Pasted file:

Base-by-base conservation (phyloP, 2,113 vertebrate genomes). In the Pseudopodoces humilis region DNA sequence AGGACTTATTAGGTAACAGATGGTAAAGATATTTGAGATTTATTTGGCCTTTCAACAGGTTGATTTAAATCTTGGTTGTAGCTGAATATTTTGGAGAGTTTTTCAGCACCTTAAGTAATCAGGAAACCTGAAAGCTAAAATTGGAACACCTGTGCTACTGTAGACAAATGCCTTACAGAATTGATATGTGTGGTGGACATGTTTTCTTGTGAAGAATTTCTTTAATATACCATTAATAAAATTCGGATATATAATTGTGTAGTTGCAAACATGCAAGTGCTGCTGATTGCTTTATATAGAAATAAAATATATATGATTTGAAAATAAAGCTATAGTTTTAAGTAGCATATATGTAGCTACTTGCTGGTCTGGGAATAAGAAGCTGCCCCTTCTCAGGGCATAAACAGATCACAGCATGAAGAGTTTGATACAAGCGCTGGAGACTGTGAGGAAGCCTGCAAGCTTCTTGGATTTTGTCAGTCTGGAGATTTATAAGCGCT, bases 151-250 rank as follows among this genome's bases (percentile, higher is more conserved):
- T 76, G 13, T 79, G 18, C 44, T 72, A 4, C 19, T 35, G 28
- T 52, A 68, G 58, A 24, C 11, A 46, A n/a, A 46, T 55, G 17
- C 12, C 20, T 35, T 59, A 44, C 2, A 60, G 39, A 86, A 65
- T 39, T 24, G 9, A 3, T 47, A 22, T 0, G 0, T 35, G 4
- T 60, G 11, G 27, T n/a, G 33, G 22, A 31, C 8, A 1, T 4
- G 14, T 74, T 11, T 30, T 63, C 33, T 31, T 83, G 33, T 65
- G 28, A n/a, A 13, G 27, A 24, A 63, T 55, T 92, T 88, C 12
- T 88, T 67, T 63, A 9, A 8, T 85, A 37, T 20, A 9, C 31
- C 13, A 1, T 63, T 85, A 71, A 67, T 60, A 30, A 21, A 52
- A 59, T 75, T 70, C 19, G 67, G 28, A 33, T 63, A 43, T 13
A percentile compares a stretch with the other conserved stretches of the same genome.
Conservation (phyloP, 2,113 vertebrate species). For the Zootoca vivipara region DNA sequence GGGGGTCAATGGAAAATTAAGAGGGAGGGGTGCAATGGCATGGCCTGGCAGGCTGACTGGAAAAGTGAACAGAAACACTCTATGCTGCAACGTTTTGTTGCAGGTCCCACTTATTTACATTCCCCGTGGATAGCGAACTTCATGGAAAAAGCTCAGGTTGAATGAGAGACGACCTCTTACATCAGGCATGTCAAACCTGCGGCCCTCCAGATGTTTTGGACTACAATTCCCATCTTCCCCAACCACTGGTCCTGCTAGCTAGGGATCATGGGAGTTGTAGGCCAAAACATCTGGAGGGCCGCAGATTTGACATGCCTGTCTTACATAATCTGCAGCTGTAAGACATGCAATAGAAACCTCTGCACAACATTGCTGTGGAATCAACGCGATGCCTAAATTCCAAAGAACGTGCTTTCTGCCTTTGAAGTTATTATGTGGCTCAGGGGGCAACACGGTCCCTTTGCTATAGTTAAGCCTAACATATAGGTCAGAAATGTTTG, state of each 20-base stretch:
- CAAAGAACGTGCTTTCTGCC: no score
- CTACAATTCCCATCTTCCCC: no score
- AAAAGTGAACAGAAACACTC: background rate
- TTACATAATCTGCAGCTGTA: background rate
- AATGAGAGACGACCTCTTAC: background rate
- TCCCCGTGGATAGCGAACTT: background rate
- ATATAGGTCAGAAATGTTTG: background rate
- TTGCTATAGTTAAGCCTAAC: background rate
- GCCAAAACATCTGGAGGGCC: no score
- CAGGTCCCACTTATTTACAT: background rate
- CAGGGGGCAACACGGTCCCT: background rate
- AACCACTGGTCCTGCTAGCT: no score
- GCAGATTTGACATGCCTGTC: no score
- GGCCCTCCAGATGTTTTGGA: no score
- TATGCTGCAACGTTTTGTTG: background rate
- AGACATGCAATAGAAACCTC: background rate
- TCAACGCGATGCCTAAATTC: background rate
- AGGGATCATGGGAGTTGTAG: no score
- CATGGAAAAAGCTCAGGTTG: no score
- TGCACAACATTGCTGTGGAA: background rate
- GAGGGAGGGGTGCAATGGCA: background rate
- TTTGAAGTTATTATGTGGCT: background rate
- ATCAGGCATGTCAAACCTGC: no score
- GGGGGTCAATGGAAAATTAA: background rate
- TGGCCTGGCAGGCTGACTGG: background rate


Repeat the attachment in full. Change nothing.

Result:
Base-by-base conservation (phyloP, 2,113 vertebrate genomes). In the Pseudopodoces humilis region DNA sequence AGGACTTATTAGGTAACAGATGGTAAAGATATTTGAGATTTATTTGGCCTTTCAACAGGTTGATTTAAATCTTGGTTGTAGCTGAATATTTTGGAGAGTTTTTCAGCACCTTAAGTAATCAGGAAACCTGAAAGCTAAAATTGGAACACCTGTGCTACTGTAGACAAATGCCTTACAGAATTGATATGTGTGGTGGACATGTTTTCTTGTGAAGAATTTCTTTAATATACCATTAATAAAATTCGGATATATAATTGTGTAGTTGCAAACATGCAAGTGCTGCTGATTGCTTTATATAGAAATAAAATATATATGATTTGAAAATAAAGCTATAGTTTTAAGTAGCATATATGTAGCTACTTGCTGGTCTGGGAATAAGAAGCTGCCCCTTCTCAGGGCATAAACAGATCACAGCATGAAGAGTTTGATACAAGCGCTGGAGACTGTGAGGAAGCCTGCAAGCTTCTTGGATTTTGTCAGTCTGGAGATTTATAAGCGCT, bases 151-250 rank as follows among this genome's bases (percentile, higher is more conserved):
- T 76, G 13, T 79, G 18, C 44, T 72, A 4, C 19, T 35, G 28
- T 52, A 68, G 58, A 24, C 11, A 46, A n/a, A 46, T 55, G 17
- C 12, C 20, T 35, T 59, A 44, C 2, A 60, G 39, A 86, A 65
- T 39, T 24, G 9, A 3, T 47, A 22, T 0, G 0, T 35, G 4
- T 60, G 11, G 27, T n/a, G 33, G 22, A 31, C 8, A 1, T 4
- G 14, T 74, T 11, T 30, T 63, C 33, T 31, T 83, G 33, T 65
- G 28, A n/a, A 13, G 27, A 24, A 63, T 55, T 92, T 88, C 12
- T 88, T 67, T 63, A 9, A 8, T 85, A 37, T 20, A 9, C 31
- C 13, A 1, T 63, T 85, A 71, A 67, T 60, A 30, A 21, A 52
- A 59, T 75, T 70, C 19, G 67, G 28, A 33, T 63, A 43, T 13
A percentile compares a stretch with the other conserved stretches of the same genome.
Conservation (phyloP, 2,113 vertebrate species). For the Zootoca vivipara region DNA sequence GGGGGTCAATGGAAAATTAAGAGGGAGGGGTGCAATGGCATGGCCTGGCAGGCTGACTGGAAAAGTGAACAGAAACACTCTATGCTGCAACGTTTTGTTGCAGGTCCCACTTATTTACATTCCCCGTGGATAGCGAACTTCATGGAAAAAGCTCAGGTTGAATGAGAGACGACCTCTTACATCAGGCATGTCAAACCTGCGGCCCTCCAGATGTTTTGGACTACAATTCCCATCTTCCCCAACCACTGGTCCTGCTAGCTAGGGATCATGGGAGTTGTAGGCCAAAACATCTGGAGGGCCGCAGATTTGACATGCCTGTCTTACATAATCTGCAGCTGTAAGACATGCAATAGAAACCTCTGCACAACATTGCTGTGGAATCAACGCGATGCCTAAATTCCAAAGAACGTGCTTTCTGCCTTTGAAGTTATTATGTGGCTCAGGGGGCAACACGGTCCCTTTGCTATAGTTAAGCCTAACATATAGGTCAGAAATGTTTG, state of each 20-base stretch:
- CAAAGAACGTGCTTTCTGCC: no score
- CTACAATTCCCATCTTCCCC: no score
- AAAAGTGAACAGAAACACTC: background rate
- TTACATAATCTGCAGCTGTA: background rate
- AATGAGAGACGACCTCTTAC: background rate
- TCCCCGTGGATAGCGAACTT: background rate
- ATATAGGTCAGAAATGTTTG: background rate
- TTGCTATAGTTAAGCCTAAC: background rate
- GCCAAAACATCTGGAGGGCC: no score
- CAGGTCCCACTTATTTACAT: background rate
- CAGGGGGCAACACGGTCCCT: background rate
- AACCACTGGTCCTGCTAGCT: no score
- GCAGATTTGACATGCCTGTC: no score
- GGCCCTCCAGATGTTTTGGA: no score
- TATGCTGCAACGTTTTGTTG: background rate
- AGACATGCAATAGAAACCTC: background rate
- TCAACGCGATGCCTAAATTC: background rate
- AGGGATCATGGGAGTTGTAG: no score
- CATGGAAAAAGCTCAGGTTG: no score
- TGCACAACATTGCTGTGGAA: background rate
- GAGGGAGGGGTGCAATGGCA: background rate
- TTTGAAGTTATTATGTGGCT: background rate
- ATCAGGCATGTCAAACCTGC: no score
- GGGGGTCAATGGAAAATTAA: background rate
- TGGCCTGGCAGGCTGACTGG: background rate